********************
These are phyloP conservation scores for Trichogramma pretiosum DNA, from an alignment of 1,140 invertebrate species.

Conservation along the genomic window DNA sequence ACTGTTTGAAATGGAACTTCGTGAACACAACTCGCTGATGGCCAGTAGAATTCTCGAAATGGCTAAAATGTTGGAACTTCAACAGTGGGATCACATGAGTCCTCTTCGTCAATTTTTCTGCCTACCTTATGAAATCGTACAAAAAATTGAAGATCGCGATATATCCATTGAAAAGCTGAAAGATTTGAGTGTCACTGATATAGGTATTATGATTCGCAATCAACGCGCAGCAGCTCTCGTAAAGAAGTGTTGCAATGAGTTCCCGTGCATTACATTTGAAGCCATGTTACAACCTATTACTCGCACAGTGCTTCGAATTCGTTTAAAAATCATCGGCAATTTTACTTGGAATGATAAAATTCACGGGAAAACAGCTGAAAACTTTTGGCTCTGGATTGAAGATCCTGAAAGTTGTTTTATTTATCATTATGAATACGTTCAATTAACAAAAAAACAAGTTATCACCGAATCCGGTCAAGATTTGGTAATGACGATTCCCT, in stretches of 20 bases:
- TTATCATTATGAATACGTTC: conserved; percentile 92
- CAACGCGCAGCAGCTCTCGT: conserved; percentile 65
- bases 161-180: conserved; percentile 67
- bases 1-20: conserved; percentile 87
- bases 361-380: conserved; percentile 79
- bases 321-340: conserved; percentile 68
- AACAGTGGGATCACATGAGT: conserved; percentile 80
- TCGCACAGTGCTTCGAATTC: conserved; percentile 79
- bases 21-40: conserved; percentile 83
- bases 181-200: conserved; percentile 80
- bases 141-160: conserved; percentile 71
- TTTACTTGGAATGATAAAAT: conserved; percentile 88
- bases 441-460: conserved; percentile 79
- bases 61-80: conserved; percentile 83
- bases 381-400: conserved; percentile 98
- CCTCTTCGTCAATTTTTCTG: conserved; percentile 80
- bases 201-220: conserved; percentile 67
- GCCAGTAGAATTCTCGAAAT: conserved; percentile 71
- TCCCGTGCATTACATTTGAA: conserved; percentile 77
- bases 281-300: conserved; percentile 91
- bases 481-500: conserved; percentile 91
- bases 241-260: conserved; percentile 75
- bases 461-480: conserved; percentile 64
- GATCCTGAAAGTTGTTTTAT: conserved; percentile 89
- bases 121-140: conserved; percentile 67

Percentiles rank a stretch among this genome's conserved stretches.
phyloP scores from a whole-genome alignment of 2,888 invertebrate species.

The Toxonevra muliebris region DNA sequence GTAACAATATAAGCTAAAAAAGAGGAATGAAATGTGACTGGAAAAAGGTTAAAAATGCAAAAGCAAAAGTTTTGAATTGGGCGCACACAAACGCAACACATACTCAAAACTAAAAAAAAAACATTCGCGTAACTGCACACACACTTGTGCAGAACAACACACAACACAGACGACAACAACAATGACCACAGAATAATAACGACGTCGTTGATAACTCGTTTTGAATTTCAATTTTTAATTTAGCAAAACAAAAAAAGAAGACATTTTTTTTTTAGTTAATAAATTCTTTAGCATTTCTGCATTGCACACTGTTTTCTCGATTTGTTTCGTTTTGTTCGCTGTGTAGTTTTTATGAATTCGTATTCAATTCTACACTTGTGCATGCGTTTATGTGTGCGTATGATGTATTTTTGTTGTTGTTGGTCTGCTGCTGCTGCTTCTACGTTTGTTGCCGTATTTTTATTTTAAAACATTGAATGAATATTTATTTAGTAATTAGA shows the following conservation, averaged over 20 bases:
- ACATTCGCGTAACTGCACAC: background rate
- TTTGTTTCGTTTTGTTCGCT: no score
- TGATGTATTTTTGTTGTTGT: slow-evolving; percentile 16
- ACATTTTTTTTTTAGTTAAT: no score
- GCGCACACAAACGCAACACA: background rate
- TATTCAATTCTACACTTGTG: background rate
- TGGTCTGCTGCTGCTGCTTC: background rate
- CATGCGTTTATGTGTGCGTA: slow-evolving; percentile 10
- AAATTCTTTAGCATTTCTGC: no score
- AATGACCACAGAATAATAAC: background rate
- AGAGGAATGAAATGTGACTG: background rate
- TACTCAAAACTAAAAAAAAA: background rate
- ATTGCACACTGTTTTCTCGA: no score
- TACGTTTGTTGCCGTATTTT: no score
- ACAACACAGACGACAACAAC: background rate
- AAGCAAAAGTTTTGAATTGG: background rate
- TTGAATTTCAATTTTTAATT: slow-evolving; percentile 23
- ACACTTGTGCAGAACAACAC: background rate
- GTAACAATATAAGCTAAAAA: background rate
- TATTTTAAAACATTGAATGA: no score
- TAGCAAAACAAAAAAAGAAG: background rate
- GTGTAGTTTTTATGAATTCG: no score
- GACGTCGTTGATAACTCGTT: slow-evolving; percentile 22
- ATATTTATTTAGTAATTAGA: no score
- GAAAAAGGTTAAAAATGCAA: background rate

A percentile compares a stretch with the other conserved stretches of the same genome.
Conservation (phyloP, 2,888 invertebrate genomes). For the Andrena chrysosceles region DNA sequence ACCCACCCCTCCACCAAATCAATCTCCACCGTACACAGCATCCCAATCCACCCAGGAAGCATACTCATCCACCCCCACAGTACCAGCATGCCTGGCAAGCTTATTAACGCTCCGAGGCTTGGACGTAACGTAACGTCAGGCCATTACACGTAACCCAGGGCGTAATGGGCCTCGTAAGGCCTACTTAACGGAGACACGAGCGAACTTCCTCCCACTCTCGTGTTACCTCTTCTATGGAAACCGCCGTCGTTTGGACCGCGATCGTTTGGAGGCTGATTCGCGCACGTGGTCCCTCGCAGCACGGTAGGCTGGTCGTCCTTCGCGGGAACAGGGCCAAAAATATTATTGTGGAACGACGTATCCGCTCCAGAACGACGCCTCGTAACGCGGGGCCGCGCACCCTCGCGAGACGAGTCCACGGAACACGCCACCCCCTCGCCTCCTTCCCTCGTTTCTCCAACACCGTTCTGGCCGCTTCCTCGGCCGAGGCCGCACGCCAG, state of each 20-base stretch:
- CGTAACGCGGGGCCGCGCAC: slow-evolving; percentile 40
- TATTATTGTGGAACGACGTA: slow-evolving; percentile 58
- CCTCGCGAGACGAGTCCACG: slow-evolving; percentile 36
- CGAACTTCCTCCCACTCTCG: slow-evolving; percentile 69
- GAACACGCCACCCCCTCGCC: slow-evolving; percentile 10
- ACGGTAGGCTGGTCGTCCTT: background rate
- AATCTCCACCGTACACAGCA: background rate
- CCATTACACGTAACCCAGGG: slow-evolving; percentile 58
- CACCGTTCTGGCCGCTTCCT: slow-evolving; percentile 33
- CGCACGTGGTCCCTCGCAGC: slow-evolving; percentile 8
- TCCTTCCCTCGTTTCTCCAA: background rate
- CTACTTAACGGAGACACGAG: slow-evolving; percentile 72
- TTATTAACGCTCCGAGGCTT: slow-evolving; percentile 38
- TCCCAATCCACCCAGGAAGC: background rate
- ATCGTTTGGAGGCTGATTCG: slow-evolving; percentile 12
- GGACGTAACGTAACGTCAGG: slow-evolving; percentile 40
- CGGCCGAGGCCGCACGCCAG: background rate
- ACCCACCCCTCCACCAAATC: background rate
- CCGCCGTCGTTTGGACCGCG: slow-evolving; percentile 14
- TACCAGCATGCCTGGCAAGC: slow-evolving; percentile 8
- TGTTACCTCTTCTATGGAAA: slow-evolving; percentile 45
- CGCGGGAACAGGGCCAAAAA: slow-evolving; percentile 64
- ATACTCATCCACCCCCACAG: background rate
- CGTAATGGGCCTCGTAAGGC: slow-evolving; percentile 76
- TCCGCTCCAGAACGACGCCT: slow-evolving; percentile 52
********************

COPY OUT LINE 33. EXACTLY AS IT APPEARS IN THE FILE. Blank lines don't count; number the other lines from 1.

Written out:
- TGATGTATTTTTGTTGTTGT: slow-evolving; percentile 16